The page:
5 Ways To Write Better Emails As An Architect
In February 2017 The Radicati Group projected that the number of emails sent per day in 2017 averaged a staggering 269 billion.
Some days I feel like most of those come through my inbox.
While there are other means of work communication popping up such as Slack, email still remains king.
Between my various methods of employment and this site I am the proud owner of a half a dozen active email addresses all feeding me a daily dose of frequent distractions.
As architects we have to deal with a large number of different parties at the same time. Clients, consultants, contractors, engineers and many others are all competing for our attention.
Over the years I have developed a few habits to be a more productive emailer, so hopefully you will find these tips useful when dealing with your inbox overload (overlord?).
These rules are also important to keep in mind when corresponding with a potential architecture employer.
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So here are my 5 Ways To Write Better Emails As An Architect.
1. Get to the point!
I am sure your high school English teacher would be very impressed with how verbose you have become, but I hate it. I see countless examples of meandering, rambling emails that seem to go nowhere.
If you don't get my attention in the first three seconds I am going to "save it for later" which essentially means I will ignore it.
You have to get to the point and fast, ideally in the first sentence.
Make it clear what you want and what actions are required on my part. This is especially critical when the email is sent to a group of people, make sure you identify who is supposed to act on the task given.
2. Keep it short
Related to getting to the point is keeping it short.
One of my former managers had a rule that there could be only one question in an email. I think this is a great way to get a response. I often see the "checklist" approach to emailing and it is an ineffective technique.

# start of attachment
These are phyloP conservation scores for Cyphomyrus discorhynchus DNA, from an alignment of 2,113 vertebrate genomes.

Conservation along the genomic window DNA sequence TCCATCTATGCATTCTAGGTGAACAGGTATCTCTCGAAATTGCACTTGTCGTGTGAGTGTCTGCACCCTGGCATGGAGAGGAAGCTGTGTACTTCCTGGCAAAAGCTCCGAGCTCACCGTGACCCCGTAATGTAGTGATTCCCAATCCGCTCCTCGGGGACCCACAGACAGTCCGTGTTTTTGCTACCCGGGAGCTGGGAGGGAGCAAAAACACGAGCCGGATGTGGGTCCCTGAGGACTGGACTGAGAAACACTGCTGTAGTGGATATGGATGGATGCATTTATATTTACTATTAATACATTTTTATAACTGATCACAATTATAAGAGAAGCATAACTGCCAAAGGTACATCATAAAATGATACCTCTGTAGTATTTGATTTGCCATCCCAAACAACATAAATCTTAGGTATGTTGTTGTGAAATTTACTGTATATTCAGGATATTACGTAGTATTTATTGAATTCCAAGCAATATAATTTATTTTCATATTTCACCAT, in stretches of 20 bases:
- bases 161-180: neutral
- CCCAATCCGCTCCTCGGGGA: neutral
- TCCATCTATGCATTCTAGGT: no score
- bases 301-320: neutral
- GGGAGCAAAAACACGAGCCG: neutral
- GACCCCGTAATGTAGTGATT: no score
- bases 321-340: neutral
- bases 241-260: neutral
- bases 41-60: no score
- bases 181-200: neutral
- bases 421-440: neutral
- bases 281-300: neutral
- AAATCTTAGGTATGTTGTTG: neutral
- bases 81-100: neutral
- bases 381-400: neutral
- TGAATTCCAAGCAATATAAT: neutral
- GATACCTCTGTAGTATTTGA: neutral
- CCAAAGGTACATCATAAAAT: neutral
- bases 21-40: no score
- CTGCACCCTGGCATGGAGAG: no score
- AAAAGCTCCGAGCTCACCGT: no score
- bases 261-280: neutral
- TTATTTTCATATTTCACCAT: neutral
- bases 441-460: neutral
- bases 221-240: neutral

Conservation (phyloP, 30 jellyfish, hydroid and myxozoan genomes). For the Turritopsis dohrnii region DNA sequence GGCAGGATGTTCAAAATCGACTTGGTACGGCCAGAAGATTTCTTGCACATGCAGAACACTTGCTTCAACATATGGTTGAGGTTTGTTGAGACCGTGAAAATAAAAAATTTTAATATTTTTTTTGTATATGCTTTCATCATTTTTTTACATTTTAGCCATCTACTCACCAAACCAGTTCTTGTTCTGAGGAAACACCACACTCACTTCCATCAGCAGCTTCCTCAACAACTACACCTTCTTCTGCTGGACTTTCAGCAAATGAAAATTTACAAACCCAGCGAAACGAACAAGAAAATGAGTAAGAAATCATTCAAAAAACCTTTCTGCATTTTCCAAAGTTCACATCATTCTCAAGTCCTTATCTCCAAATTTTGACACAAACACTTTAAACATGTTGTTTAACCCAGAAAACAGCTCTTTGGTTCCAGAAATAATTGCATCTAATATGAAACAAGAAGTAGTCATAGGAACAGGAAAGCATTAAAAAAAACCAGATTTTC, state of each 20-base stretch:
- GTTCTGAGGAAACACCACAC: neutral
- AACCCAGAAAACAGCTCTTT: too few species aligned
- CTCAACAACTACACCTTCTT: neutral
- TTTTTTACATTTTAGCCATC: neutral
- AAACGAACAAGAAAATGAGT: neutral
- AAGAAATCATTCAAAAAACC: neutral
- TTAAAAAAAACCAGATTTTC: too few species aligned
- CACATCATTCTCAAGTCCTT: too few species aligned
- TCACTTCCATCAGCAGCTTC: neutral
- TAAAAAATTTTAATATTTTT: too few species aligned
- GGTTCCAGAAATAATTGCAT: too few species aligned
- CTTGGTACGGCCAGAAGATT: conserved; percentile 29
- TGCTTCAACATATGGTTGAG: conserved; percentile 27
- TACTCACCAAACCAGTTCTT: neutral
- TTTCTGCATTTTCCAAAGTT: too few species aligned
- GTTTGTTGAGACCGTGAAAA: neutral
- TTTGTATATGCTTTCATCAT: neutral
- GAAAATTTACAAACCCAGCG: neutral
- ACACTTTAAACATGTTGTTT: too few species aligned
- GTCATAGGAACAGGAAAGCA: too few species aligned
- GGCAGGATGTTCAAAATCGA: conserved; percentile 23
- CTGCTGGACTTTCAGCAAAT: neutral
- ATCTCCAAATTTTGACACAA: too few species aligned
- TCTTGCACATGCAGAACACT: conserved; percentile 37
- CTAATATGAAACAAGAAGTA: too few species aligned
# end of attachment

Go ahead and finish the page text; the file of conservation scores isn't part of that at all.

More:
Let's use an example to illustrate.
Please send me the design changes for the northwest portion of the building we discussed last week, including the client comments, updated specs, MEP drawings, expected material suppliers and any dietary restrictions for the upcoming lunch meeting.
A common mistake many make when emailing is sending over a giant to-do list. Unfortunately when the recipient sees this they might not have everything available on the list at that moment. So it gets put off and then gets forgotten.
The engineer in the above example would have been much better off asking for only one or two things, split up over separate emails.
3. Reply efficiently and consistently
The reason you should reply "efficiently" instead of "quickly" comes down to your own personal method of working. I find the email pop-up very distracting and takes me out of what I am doing. However, you may prefer to see a message come in and reply immediately.
This also depends on the type of architecture firm culture you have. Perhaps waiting a few hours to respond to an email is not acceptable.
Either method you choose, the let it sit or reply instantly, be consistent. The consultants and other team members you work with will become accustomed to your email style and response times.
4. Be professional
In a world of emoticons and hashtags, you should still keep in mind that emailing at work is to be kept as strictly professional. This extends just beyond the use of smileys and gifs but also includes the simple tone of your email.
Do not engage in an argument over email, use condescending phrases or other negative emotions.
Staying positive is critical to not only keep up a good relationship with the design team but will often result in a higher response rate. 😀
5. Check before sending
Beyond just the standard spell check, make sure to read over everything you send out.
Architecture is such a complicated profession that one misplaced word could change the entire meaning of an email. Telling a contractor to DO something instead of DON'T could lead to a disaster.
Remember that every email you send is literally a written record, that could be used against you in a court of law. No pressure.
Double check the recipients to make sure that you are including the right people. Leave it blank until you have completed the body of the email, to avoid the embarrassment of sending a partially completed message.
Make sure the attachment(s) you are including are actually attached.
I hope you found these 5 Ways To Write Better Emails As An Architect helpful.
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Brandon Hubbard, AIA, NCARB, LEED AP BD+C
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